13 reasons why … certain lease clauses cannot be enforced

8 June, 2018

The recent case of Zinc Cobham 1 Ltd and others v Adda Hotels considered whether or not a tenant’s obligation in hotel leases to trade in accordance with certain (Hilton) brand standards could be enforced by the landlord; the remedy applied for by the hotel landlord being “specific performance”, a remedy which the courts can choose to award or not based on the facts of any particular case.

If enforced in this case, the tenant would have had to carry out over £100m of works to the hotels in question.

A mainstay of the landlord’s argument was that the loss it was now (and had been) suffering on account of the tenant’s breaches of lease was a fall in the value of the landlord’s reversionary interest and that it would be too difficult to ascertain that loss, so as to obtain adequate compensation, through an award of damages alone.

However, the court considered the commercial realities (which were that the landlord’s rent roll from the hotels was £26m pa and that that rental income was not going to increase even if the £100m works were done).  The court accepted the tenant’s arguments that the valuation of the reversion was not overly difficult to do, could be done adequately, and that the likely true loss to the landlord (ie the diminution in value of its reversion) was likely to be far less than £100m.

The initial decision was that – for 13 reasons given in that judgment – specific performance was not appropriate and damages were an adequate remedy instead.  That decision was upheld by the Court of Appeal.

Is this outcome surprising?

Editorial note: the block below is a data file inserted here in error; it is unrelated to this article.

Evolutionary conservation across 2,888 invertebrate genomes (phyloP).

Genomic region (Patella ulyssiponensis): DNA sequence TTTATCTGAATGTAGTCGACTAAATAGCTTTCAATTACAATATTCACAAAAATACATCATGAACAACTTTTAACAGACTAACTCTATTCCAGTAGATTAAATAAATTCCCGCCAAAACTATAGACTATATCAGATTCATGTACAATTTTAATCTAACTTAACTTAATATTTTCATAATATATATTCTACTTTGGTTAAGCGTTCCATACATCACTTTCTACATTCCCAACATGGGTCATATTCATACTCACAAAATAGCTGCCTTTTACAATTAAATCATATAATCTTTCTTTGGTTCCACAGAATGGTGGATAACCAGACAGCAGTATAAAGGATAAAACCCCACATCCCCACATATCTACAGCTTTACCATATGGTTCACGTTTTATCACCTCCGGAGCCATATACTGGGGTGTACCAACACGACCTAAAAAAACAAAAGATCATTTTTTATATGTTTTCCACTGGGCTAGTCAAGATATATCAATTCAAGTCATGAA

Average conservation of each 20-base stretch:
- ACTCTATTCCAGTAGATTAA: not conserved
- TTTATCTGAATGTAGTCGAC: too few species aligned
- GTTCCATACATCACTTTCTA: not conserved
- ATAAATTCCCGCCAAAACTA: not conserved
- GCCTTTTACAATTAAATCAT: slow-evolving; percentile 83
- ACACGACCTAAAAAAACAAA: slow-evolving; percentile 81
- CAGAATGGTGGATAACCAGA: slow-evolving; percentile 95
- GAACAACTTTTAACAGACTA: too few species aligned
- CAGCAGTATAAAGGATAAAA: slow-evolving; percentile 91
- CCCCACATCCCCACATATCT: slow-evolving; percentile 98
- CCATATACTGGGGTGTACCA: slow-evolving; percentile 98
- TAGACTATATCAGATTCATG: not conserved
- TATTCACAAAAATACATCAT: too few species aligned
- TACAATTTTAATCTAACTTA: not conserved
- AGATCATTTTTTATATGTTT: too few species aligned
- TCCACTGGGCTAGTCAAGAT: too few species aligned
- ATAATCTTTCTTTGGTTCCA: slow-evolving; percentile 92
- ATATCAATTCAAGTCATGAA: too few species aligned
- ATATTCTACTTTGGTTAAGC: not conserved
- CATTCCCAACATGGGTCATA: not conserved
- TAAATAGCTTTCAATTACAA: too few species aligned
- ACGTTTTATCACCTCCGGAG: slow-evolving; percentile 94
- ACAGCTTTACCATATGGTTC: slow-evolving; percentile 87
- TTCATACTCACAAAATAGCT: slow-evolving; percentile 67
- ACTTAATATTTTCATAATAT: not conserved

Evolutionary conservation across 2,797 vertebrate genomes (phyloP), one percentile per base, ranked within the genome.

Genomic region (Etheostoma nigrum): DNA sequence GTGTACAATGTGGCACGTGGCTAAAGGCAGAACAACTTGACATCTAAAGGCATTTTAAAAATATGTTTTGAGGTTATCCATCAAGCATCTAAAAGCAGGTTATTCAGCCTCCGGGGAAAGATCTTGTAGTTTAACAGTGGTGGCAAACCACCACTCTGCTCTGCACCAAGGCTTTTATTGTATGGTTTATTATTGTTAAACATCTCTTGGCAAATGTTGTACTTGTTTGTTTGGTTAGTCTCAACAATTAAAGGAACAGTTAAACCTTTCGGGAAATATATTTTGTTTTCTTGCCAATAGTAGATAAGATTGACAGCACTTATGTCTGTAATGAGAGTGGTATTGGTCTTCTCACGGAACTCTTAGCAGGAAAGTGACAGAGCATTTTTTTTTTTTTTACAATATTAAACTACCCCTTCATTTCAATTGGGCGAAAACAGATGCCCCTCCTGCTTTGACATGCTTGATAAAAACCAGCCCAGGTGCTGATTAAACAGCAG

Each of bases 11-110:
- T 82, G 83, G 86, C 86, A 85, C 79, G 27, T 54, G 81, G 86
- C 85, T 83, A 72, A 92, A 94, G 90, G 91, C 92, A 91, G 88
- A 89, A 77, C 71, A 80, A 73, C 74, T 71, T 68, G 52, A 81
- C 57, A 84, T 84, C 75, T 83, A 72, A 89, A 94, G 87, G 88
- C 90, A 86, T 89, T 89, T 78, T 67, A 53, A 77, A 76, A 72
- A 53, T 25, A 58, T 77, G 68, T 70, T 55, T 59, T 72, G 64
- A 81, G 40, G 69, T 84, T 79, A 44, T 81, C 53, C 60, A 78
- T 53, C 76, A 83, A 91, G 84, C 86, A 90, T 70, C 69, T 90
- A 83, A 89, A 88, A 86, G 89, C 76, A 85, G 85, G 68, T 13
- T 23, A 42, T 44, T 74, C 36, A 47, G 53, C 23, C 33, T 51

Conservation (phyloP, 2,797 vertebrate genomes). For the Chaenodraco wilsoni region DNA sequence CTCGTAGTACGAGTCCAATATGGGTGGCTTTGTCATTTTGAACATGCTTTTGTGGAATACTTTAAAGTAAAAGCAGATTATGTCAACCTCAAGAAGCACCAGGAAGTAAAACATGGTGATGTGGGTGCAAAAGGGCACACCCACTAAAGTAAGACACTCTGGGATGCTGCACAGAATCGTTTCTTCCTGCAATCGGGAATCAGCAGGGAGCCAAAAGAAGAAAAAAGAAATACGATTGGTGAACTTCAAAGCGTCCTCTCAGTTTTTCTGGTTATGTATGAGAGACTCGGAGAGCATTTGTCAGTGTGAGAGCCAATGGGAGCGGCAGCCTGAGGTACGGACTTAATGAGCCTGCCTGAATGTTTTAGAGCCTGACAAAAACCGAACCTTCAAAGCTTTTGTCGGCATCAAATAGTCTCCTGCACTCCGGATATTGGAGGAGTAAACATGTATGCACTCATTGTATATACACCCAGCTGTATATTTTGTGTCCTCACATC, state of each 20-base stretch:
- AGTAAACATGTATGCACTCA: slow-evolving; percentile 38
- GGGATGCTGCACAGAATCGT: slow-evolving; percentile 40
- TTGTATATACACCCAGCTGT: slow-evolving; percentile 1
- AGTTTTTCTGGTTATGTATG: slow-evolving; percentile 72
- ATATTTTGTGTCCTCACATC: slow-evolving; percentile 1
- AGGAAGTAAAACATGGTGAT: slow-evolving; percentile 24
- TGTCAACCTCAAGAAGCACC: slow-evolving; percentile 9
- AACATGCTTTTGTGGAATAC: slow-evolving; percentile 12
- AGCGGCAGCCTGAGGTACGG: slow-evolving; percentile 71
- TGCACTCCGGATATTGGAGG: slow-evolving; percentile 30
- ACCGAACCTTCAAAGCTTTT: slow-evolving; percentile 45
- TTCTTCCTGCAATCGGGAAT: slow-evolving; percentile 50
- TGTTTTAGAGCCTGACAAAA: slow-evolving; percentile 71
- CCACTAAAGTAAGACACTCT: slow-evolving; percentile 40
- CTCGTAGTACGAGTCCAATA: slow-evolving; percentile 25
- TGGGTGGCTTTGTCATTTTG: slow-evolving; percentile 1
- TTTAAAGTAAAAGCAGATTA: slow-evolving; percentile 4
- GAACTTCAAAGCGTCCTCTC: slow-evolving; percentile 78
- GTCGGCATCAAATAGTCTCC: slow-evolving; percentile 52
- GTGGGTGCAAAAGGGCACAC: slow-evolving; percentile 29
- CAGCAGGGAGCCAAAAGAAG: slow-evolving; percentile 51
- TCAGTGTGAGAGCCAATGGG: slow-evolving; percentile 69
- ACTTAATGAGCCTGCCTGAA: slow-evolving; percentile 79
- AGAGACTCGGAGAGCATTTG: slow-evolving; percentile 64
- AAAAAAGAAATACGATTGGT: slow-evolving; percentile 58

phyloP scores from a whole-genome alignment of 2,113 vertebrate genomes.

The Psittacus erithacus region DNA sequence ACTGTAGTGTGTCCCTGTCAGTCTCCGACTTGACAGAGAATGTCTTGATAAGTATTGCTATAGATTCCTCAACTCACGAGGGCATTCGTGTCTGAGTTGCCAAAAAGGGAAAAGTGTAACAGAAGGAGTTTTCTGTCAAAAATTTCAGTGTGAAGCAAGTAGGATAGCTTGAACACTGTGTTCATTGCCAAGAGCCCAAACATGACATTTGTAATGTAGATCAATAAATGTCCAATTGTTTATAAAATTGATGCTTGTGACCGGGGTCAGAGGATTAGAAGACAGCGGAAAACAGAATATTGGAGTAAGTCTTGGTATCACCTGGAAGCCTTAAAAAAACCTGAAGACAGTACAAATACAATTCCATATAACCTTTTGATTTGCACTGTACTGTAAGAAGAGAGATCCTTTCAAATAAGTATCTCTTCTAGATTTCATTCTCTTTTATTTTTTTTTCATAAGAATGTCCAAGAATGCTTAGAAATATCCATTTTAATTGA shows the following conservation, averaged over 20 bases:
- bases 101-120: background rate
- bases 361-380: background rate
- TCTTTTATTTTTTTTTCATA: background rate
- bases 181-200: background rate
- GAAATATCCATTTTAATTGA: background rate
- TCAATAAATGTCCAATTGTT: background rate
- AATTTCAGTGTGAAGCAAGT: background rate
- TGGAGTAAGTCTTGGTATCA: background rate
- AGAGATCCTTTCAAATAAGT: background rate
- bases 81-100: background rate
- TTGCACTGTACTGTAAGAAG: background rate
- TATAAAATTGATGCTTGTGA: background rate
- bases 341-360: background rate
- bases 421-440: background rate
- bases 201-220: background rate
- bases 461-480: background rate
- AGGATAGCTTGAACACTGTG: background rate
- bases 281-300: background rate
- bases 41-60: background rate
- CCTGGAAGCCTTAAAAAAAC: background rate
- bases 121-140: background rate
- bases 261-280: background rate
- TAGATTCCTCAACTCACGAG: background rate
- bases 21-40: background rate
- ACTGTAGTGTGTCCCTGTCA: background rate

We have been here before, of course, with “keep open” covenants in leases – notably the House of Lords case of Co-Operative Insurance v Argyll Stores Holdings (1998).  In that case, an order for specific performance of a “keep open” covenant in a lease was refused.  Hoffman LJ stated “Specific performance is traditionally regarded in English law as an exceptional remedy, as opposed to the common law damages to which a successful plaintiff is entitled as of right … the general principle [is] that specific performance will not be ordered when damages are an adequate remedy”.  In that case, there was also the issue that the “keep open” covenant applied to a loss-making business and so the court could not see that it would be equitable to impose an order to carry on a loss-making business resulting in an unquantifiable loss.

What else can a landlord investor do to enforce brand standards?

Other remedies are usually available to landlords depending on the wording of the relevant lease, for example entering to carry out repair works to premises where the tenant is in breach and recovering the cost, but ultimately this is likely to result in a damages claim anyway if the costs are not paid.  Equally, such action would not assist in keeping the premises open for trade in accordance with those brand standards.

However, brand standards are important, particularly in the hospitality sector and so too is proactive management of an investment portfolio.  It is surprising that a situation could arise whereby works to the value of anything like £100m were needed.  Perhaps it could have been possible for the tenant’s breach to have been nipped in the bud at an earlier stage using other remedies as suggested above?

As for keep open covenants themselves, they are commonly avoided in lease drafting these days precisely because of the difficulty in enforcing them, as the above cases demonstrate.